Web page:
Diagnosis and Management of Acute Bacterial Sinusitis in Children Aged 1 to 18 Years

Publication Date: July 1, 2013
Last Updated: March 14, 2022


Clinicians should make a presumptive diagnosis of acute bacterial sinusitis when a child with an acute URI presents with the following:
  • Persistent illness, ie, nasal discharge (of any quality) or daytime cough or both lasting more than 10 days without improvement; OR
  • Worsening course, ie, worsening or new onset of nasal discharge, daytime cough, or fever after initial improvement; OR
  • Severe onset, ie, concurrent fever (temperature ≥39°C/102.2°F) and purulent nasal discharge for at least 3 consecutive days.
(B, Moderate)

Clinicians should not obtain imaging studies (plain films, contrastenhanced computed tomography [CT], MRI, or ultrasonography) to distinguish acute bacterial sinusitis from viral URI. (BStrong)

Clinicians should obtain a contrast-enhanced CT scan of the paranasal sinuses and/or an MRI with contrast whenever a child is suspected of having orbital or central nervous system complications of acute bacterial sinusitis. (BStrong)

“Severe onset and worsening course” acute bacterial sinusitis.

The clinician should prescribe antibiotic therapy for acute bacterial sinusitis in children with severe onset or worsening course (signs, symptoms, or both). (BStrong)

Persistent Illness

The clinician should either prescribe antibiotic therapy OR offer additional outpatient observation for 3 days to children with persistent illness (nasal discharge of any quality or cough or both for at least 10 days without evidence of improvement). (BModerate)

Clinicians should prescribe amoxicillin with or without clavulanate as first-line treatment when a decision has been made to initiate antibiotic treatment of acute bacterial sinusitis. (BModerate)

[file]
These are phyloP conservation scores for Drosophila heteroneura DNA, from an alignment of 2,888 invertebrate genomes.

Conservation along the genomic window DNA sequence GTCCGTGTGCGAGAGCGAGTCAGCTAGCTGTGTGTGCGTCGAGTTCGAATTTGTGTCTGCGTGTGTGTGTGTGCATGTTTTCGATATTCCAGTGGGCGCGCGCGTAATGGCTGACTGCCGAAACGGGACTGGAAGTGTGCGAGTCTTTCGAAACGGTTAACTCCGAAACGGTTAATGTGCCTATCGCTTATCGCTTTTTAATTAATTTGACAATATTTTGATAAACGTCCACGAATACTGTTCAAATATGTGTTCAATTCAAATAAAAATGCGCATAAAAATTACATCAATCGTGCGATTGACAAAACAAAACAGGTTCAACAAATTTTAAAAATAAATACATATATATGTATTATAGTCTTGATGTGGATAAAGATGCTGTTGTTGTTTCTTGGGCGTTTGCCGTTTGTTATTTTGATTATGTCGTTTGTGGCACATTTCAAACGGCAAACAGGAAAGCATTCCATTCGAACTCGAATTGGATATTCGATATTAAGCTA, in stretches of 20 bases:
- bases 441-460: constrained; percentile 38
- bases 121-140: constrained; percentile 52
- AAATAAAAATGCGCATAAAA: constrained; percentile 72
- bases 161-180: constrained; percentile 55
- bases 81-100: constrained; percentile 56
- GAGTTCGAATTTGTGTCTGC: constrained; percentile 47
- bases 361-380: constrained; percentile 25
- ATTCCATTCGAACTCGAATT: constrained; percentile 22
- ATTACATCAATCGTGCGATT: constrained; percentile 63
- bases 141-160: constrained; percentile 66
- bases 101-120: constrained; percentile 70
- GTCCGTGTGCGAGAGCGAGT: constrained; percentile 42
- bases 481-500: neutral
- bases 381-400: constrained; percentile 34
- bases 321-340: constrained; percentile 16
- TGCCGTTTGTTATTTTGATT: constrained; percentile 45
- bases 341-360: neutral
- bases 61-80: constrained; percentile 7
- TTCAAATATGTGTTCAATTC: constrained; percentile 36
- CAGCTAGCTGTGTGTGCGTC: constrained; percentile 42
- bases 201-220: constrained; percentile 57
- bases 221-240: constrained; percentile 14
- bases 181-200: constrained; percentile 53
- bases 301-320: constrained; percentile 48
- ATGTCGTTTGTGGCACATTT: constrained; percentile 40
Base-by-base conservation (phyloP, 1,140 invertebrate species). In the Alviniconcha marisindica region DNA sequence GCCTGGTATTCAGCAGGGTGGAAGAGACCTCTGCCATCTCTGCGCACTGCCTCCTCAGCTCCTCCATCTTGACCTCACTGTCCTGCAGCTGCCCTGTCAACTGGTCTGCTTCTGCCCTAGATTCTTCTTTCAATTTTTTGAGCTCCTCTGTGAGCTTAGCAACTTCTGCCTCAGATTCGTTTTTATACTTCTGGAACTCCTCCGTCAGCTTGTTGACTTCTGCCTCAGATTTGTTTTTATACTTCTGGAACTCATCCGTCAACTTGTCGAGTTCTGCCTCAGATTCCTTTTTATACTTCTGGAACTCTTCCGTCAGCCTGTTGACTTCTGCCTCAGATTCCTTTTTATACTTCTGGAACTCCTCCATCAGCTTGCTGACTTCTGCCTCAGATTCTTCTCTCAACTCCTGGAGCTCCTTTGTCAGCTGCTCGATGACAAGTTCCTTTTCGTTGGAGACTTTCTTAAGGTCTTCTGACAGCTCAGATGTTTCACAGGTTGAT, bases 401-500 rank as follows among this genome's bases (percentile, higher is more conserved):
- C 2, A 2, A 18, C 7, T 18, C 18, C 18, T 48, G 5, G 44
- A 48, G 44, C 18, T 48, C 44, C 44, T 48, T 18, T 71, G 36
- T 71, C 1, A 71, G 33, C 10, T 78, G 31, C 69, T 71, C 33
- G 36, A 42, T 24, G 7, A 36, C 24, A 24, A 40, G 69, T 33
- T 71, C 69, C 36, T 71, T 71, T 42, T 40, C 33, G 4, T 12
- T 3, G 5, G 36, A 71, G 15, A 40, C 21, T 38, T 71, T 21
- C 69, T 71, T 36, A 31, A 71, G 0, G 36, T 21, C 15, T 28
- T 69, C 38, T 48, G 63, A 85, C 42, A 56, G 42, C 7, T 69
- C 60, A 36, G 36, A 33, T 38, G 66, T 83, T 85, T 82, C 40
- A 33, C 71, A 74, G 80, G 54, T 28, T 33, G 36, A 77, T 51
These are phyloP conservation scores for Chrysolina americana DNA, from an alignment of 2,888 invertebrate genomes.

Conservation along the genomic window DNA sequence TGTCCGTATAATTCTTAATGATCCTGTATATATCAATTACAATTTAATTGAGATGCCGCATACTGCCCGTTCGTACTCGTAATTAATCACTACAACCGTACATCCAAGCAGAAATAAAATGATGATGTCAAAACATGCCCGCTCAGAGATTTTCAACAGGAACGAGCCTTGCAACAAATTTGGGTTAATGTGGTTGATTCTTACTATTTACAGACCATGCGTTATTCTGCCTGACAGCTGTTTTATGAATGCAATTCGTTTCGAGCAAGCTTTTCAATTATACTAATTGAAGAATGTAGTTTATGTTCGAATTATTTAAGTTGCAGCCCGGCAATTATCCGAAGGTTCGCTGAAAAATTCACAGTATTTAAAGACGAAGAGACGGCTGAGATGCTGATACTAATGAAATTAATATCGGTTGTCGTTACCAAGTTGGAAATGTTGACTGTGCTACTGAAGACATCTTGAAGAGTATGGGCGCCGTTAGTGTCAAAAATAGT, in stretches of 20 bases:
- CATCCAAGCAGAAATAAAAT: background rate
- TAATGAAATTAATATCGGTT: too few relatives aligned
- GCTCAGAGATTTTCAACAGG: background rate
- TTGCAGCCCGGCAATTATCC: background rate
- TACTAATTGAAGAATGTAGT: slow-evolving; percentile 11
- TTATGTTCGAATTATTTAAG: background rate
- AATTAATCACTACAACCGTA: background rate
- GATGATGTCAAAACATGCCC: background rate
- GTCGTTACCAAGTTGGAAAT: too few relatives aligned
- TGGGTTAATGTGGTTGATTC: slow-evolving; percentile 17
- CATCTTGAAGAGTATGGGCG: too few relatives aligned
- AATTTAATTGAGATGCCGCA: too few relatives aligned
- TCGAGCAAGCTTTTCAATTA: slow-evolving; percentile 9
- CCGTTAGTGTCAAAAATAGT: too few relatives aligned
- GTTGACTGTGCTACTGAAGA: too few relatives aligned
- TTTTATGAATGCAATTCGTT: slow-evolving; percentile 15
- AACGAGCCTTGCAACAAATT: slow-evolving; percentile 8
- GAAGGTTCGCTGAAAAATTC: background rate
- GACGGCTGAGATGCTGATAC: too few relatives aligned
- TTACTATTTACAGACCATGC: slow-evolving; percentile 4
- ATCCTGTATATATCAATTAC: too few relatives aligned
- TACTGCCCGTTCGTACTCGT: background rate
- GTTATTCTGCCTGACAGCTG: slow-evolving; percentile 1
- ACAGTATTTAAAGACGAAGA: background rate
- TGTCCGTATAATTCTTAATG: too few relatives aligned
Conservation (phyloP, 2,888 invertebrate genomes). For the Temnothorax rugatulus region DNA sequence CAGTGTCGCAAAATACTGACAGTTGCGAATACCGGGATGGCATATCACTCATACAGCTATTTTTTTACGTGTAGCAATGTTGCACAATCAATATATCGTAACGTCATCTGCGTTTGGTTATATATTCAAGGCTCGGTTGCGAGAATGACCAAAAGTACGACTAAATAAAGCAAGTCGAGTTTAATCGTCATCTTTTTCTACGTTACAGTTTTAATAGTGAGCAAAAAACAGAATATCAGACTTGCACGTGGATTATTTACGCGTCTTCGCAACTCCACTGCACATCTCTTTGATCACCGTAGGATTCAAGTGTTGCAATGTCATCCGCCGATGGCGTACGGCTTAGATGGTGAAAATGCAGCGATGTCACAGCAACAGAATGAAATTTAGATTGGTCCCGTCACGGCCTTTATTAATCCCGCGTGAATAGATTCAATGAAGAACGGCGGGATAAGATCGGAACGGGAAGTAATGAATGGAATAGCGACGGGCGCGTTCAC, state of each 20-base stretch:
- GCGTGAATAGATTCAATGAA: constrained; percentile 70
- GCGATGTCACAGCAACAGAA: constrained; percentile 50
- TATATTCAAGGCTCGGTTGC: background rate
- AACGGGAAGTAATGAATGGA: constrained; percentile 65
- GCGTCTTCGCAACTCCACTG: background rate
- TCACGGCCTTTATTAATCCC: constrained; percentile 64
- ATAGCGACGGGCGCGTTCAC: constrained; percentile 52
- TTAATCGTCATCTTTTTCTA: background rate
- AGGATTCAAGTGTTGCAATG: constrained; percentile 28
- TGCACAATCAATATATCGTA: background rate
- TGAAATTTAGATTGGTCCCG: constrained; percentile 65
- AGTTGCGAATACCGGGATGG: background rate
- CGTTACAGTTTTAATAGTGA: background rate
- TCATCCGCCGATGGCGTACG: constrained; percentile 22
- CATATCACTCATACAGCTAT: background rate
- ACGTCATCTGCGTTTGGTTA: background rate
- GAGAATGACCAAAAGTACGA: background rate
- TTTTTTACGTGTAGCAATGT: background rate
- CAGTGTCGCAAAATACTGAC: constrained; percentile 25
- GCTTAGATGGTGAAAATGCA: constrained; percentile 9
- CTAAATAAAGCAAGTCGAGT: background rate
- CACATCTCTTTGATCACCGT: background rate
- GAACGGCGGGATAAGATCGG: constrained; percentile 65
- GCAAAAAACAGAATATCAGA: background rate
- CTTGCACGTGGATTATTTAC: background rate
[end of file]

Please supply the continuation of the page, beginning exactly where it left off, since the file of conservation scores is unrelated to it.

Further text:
Clinicians should reassess initial management if there is either a caregiver report of worsening (progression of initial signs/ symptoms or appearance of new signs/symptoms) OR failure to improve (lack of reduction in all presenting signs/symptoms) within 72 hours of initial management. (CModerate)

If the diagnosis of acute bacterial sinusitis is confirmed in a child with worsening symptoms or failure to improve in 72 hours, then clinicians may change the antibiotic therapy for the child initially managed with antibiotic OR initiate antibiotic treatment of the child initially managed with observation. (DWeak)

Recommendation Grading



Diagnosis and Management of Acute Bacterial Sinusitis in Children Aged 1 to 18 Years

Authoring Organization

Publication Month/Year

July 1, 2013

Last Updated Month/Year

September 13, 2023

Document Type


External Publication Status


Country of Publication


Inclusion Criteria

Adolescent, Child, Infant

Health Care Settings

Ambulatory, Childcare center, Emergency care, Home health, Hospital, Outpatient

Intended Users

Nurse, nurse practitioner, physician, physician assistant


Assessment and screening, Diagnosis, Management, Treatment


sinusitis, upper respiratory infection (URTI), acute bacterial sinusitis, pediatric acute sinusitis, sinus aspiration, URI

Source Citation

Ellen R. Wald, et al. Diagnosis and Management of Acute Bacterial Sinusitis in Children Aged 1 to 18 Years. Pediatrics. 2013; 132(1): e262-e280.


Number of Source Documents
Literature Search Start Date
July 1, 2010
Literature Search End Date
November 1, 2012